Tay-Sachs Disease is a progressive and fatal genetic condition that involves a complete deficiency of the hexosaminidase-A (HEXA) enzyme. This enzyme is needed in healthy individuals for the process of hydrolysis of GM2 ganglioside to occur. For individuals with Tay-Sachs disease that lack this enzyme, the fatty substance of GM2 ganglioside accumulates in the brain and leads to the symptoms of the disease.
Early clinical symptoms were analyzed from all known 43 children with aspartylglucosaminuria, born during 1974-1989 in Finland. Pre- and perinatal histories appeared normal for all children, except for muscular hypotonia and weak sucking in some babies. Three infants had abduction stiffness in the hips, needing follow-up. Other abnormalities found in infancy were umbilical or inguinal hernias and unusual susceptibility to respiratory and ear infections.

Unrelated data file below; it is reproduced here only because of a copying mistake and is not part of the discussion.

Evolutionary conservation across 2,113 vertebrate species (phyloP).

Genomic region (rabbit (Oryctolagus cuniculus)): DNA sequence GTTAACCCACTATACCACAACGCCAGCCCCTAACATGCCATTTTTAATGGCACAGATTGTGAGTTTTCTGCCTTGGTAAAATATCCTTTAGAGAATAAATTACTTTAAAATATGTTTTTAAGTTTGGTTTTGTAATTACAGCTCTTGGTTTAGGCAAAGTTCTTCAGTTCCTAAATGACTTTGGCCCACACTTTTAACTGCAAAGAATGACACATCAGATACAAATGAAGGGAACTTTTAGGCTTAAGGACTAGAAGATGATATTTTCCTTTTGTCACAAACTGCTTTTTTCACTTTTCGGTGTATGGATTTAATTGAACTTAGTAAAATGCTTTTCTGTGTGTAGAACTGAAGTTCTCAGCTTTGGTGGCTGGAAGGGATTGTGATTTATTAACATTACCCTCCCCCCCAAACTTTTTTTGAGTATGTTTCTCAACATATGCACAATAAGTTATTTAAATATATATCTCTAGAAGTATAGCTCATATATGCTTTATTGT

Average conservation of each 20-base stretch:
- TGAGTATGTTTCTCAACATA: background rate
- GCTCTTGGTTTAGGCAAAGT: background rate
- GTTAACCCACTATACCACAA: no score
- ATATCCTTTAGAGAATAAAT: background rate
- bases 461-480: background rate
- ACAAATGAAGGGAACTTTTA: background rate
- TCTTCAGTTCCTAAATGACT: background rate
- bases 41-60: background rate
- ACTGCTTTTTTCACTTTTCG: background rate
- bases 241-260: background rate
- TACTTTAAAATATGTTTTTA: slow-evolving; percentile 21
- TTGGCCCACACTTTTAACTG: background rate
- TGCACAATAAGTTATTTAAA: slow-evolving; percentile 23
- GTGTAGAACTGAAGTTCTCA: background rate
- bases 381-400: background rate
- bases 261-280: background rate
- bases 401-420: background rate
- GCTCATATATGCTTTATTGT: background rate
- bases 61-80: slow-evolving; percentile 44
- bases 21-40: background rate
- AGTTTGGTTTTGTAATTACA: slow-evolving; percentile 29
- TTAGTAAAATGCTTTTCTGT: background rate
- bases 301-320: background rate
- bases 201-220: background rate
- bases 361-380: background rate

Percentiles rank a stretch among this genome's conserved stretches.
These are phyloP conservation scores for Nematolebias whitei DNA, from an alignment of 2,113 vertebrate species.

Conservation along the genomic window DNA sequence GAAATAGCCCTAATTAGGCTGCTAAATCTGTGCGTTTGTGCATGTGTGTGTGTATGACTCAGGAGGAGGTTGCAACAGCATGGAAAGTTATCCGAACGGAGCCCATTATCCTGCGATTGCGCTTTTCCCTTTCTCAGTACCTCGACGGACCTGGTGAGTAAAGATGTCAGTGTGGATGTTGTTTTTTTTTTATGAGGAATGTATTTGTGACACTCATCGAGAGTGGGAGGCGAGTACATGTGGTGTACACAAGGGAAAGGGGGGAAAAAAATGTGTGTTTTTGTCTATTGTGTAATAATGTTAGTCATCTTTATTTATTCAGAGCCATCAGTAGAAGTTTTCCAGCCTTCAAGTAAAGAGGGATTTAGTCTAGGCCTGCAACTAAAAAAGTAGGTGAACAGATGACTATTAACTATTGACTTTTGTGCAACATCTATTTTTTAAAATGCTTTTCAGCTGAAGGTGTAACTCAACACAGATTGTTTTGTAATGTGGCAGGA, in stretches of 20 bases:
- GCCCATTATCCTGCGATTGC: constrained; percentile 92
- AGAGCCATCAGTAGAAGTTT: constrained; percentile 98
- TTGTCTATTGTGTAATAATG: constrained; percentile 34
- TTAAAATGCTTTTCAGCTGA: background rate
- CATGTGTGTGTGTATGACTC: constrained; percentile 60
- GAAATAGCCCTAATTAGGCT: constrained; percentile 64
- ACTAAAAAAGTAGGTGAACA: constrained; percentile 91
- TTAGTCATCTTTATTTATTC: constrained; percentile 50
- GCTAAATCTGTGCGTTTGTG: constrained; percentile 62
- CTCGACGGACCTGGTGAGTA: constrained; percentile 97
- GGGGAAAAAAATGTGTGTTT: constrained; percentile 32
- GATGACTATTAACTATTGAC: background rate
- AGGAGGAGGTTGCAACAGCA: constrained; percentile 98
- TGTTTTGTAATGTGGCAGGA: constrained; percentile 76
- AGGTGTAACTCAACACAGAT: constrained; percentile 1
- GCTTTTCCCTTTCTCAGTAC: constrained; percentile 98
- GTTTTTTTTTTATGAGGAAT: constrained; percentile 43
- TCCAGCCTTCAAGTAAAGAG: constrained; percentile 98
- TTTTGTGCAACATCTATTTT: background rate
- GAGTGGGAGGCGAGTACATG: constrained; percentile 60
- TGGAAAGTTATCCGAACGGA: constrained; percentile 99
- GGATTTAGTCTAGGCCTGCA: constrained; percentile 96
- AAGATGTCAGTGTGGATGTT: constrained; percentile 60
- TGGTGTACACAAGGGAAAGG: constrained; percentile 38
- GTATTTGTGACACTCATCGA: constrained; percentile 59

There's currently no cure for Tay-Sachs disease, so the aim of treatment is to make living with the condition as comfortable as possible. Treatment usually focuses on the Preventing problems with the lungs and airways, relieving any feeding or swallowing problems (dysphagia) and using medication to help control or relieve symptoms, such as fits and muscle stiffness.